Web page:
#TheDurhamPantry: Pumpkin Anyone?

Pumpkins ripe for picking

As Halloween creeps up on us, pumpkins are becoming increasingly hard to ignore. These great autumnal beasts are not just lining supermarket windows but are rolling their way into our favourite Starbucks lattes and headlining many foodie forums—check out this BBCgoodfood feature.

With all these temptations, we couldn’t resist an adventurous pumpkin themed morning in the kitchen and after some research we stumbled across a rather decadent looking pumpkin brûlée recipe on The Guardian.

However, it wasn’t until after cooking began that we realised we were no longer in the comfort of our own homes and were lacking the luxuries of a full range of kitchen utensils, homegrown spices and of course our beloved Agas… Instead, our viaduct dwelling lifestyles forced us to cope with limited facilities (and a tight budget!) by making some slight amendments to the original recipe. Blending the roasted pumpkin into a silky brûlée proved rather tricky as both of our hand-me-down Magimixes failed us. However we resorted to using a rather blunt potato masher and after a bit of physical labour, it did the job quite nicely. We were also reluctant to splash out on a new bottle of rum to spice up this pudding, as the original recipe so innocently suggests, and so we made a compromise, as our recipe outlines below.

Pumpkin brûlée in mugs
Pumpkin brûlée

Ingredients: (Serves 4)

  • 1 small pumpkin (butternut squash also works)
  • 3 egg yolks
  • 250ml of double cream
  • 120g of light brown sugar
  • 1 teaspoon of cinnamon (ground mace and nutmeg would be ideal, but we made do with North Road’s below par supplies)
  • 2 generous tablespoons of rum (we used leftovers from last night’s pre’s…)
  • 4 tablespoons of caster sugar
  • A pinch of salt

Method:

  • Peel, core and slice (hack) the pumpkin into chunks (a little elbow grease and perseverance may be required here if your knives are as blunt as ours)
  • Set the oven to 180C and roast for about 20–30 minutes until the pumpkin is soft enough to blend/mash
  • While the pumpkin is roasting, warm the cream, spices and whatever rum you can find in a pan on the hob for 2 minutes (be careful not to let the heat creep up and burn the cream!)
  • Beat the egg yolks in a bowl, adding the brown sugar, cream and a pinch of salt, and combine with the mashed squash until everything is smooth and creamy
  • Turn down the oven to 150C and begin to spoon the mixture into small individual dishes—ramekins are perfect, but we had to improvise by half-filling mismatched mugs, ensuring a true student finish
  • Place your dishes into a deep-sided baking tray and carefully pour boiling water into the dish in order to surround each brûlée (which helps to keep a stable temperature throughout)
  • Cook in the oven for approx. 30 minutes until set with a slight wobble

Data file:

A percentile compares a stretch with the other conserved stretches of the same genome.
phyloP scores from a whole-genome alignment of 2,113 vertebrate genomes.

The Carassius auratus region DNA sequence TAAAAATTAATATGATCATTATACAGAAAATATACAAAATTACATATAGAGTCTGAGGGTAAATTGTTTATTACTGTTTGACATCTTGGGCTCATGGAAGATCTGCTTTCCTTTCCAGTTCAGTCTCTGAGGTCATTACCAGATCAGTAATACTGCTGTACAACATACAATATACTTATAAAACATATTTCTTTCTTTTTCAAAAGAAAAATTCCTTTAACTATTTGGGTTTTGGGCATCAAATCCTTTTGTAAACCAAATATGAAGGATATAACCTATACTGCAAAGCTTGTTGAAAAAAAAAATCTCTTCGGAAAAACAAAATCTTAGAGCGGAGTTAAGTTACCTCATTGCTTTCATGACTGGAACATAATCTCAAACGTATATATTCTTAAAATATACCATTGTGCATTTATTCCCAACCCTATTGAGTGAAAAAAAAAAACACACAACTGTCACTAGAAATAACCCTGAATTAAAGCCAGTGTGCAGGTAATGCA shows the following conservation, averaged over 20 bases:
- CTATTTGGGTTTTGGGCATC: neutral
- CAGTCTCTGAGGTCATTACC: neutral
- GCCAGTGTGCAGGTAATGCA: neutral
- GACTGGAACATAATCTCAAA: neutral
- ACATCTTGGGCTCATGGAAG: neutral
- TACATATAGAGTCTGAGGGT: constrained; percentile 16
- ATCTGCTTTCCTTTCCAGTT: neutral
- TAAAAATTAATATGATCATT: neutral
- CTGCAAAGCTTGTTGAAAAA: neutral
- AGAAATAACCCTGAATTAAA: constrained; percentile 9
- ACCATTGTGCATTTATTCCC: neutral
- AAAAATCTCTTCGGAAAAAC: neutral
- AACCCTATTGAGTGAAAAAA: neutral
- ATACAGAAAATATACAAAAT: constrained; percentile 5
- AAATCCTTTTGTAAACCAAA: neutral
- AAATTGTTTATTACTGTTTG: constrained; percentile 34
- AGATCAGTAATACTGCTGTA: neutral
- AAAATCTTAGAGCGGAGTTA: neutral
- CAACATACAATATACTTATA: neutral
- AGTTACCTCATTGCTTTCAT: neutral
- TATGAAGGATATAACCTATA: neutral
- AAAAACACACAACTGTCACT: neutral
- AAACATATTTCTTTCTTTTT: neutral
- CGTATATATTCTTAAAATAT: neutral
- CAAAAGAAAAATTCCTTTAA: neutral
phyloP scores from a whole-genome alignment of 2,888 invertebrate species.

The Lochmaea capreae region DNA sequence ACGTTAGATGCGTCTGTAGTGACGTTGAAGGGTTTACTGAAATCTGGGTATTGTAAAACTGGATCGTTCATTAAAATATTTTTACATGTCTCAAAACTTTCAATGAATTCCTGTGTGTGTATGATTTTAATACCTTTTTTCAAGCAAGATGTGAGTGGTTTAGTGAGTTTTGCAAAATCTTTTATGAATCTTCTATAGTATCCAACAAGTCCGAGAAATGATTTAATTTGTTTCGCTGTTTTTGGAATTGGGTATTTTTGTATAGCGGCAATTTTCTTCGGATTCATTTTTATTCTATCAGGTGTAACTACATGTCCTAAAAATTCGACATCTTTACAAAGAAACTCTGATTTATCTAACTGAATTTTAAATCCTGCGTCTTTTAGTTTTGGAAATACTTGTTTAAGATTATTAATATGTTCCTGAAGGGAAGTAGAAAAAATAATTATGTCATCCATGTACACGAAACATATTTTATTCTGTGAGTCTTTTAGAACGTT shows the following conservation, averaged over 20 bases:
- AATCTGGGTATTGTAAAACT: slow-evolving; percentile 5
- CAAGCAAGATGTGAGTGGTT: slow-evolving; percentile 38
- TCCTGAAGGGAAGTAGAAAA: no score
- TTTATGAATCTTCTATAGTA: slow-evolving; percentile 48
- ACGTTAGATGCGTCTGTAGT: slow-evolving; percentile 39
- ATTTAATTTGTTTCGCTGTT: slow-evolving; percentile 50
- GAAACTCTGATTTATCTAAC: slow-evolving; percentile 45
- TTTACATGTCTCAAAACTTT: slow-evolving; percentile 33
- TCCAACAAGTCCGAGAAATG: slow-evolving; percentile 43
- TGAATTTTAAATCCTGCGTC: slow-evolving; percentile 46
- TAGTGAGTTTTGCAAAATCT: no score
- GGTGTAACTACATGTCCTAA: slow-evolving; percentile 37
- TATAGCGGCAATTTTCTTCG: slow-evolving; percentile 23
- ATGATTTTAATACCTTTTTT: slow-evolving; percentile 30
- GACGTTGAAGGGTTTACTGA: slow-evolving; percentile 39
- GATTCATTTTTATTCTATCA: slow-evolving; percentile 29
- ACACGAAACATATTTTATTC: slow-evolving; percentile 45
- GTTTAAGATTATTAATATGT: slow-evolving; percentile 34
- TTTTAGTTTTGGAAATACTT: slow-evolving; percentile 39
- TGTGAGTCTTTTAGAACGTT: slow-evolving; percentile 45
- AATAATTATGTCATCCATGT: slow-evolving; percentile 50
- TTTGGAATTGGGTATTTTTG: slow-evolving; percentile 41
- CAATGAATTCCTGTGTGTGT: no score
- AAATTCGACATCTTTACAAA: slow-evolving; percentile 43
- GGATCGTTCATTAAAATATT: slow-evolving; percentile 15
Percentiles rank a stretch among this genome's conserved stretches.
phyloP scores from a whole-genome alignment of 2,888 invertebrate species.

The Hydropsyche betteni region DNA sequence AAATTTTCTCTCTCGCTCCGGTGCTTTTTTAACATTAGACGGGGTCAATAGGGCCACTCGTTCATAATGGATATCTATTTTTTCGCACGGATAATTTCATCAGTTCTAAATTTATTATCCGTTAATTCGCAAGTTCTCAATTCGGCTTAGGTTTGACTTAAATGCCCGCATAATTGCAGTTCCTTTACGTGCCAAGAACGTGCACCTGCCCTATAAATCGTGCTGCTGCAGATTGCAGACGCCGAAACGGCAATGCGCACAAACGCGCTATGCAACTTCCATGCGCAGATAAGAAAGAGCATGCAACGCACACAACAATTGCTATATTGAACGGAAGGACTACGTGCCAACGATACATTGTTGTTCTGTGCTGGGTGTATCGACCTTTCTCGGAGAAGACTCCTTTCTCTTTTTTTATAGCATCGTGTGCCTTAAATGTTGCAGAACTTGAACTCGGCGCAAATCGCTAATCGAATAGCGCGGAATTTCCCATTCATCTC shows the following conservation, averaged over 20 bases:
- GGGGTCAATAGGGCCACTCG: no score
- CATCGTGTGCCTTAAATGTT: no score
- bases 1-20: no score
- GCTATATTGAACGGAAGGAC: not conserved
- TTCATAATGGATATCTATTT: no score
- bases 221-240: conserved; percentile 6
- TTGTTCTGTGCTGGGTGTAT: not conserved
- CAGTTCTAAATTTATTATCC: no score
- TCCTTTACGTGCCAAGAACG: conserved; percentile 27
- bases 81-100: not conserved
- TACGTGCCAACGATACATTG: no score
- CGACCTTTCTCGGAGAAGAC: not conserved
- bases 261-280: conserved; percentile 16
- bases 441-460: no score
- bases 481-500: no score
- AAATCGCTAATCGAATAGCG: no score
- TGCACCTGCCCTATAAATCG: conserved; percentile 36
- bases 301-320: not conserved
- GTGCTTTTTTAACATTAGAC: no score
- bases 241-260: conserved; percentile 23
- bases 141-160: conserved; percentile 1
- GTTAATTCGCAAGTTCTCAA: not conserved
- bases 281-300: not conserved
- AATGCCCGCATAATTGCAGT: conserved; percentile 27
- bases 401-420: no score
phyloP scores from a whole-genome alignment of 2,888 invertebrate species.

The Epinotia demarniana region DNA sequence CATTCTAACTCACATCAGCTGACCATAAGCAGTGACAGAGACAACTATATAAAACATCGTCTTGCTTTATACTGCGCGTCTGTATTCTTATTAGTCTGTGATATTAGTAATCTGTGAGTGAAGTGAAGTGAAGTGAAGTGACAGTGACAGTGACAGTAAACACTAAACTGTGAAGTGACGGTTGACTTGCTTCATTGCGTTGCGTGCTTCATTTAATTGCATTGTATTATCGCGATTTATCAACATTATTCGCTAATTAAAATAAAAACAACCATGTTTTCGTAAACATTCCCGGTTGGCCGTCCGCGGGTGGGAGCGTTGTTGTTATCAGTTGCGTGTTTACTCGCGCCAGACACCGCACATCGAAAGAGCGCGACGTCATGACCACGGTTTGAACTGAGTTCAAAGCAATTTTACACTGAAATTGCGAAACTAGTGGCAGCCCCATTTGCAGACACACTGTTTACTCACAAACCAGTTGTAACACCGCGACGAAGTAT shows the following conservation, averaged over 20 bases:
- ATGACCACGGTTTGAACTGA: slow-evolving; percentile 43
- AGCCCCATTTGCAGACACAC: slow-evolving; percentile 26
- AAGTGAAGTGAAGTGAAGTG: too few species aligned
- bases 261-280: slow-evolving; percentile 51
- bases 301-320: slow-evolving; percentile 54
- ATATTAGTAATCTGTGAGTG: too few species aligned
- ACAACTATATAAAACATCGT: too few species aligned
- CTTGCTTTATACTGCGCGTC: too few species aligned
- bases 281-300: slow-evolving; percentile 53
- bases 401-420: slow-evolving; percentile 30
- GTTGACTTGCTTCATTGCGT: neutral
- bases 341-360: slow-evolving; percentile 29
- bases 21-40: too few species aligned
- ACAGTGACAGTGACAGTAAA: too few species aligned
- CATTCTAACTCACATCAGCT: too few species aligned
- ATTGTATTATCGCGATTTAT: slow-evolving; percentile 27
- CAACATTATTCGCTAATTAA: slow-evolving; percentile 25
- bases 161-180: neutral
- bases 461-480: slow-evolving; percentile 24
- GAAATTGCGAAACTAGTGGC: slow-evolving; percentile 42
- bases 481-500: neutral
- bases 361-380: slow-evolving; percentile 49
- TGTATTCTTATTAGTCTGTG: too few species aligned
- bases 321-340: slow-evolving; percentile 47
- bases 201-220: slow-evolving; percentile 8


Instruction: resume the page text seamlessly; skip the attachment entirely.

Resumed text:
• In order to ‘brûlée’ the surface of each dish, allow a few hours of cooling time in the fridge, then sprinkle with the remaining caster sugar and heat under a grill until the layer turns caramel brown (having a blow torch would be much more fun and efficient but, again, we must make do!)

Georgie and Helena’s solutions: What to do with leftovers (ways to turn your kitchen into a pumpkin patch)

Roasted pumpkin seeds

Being savvy students who hate the thought of waste, we also came up with a few of our own ideas on how to truly maximise the output of the pumpkin. Our housemates were more than willing to try our home-roasted pumpkin seeds as the smell of toasted sugar and cinnamon wafted through the house—described by one housemate as “the definition of a winter warmer”. We also found that boiling the fleshy pumpkin guts made a lovely, fragrant pumpkin stock which can be later added to a variety of dishes—pumpkin risotto is on our menu for tomorrow night’s supper!

Roasted pumpkin seeds: These are really delicious and make a great film or revision snack!

  • Separate the seeds from the stringy orange flesh and rinse through in a sieve
  • Place the washed seeds on a shallow baking tray, and coat the seeds in a drizzle of olive oil
  • Flavour with a teaspoon of brown sugar and cinnamon and cook them in the oven for approx. 20 minutes at 180C, giving the seeds a quick stir halfway through

Pumpkin stock: Easy yet oh-so-yummy!

  • Place the stringy flesh from the inside of the pumpkin into a saucepan and generously cover with water
  • Boil for approx. 30 minutes, ensuring to top up the water if needed
  • Season with salt and pepper to taste, then finally pour the stock through a sieve to remove any unwanted flesh
  • Store the stock in an airtight container in the fridge, to use as a flavouring for risotto, soup, casserole and pasta dishes!

[Blurb image credit: Ginny via Flickr]

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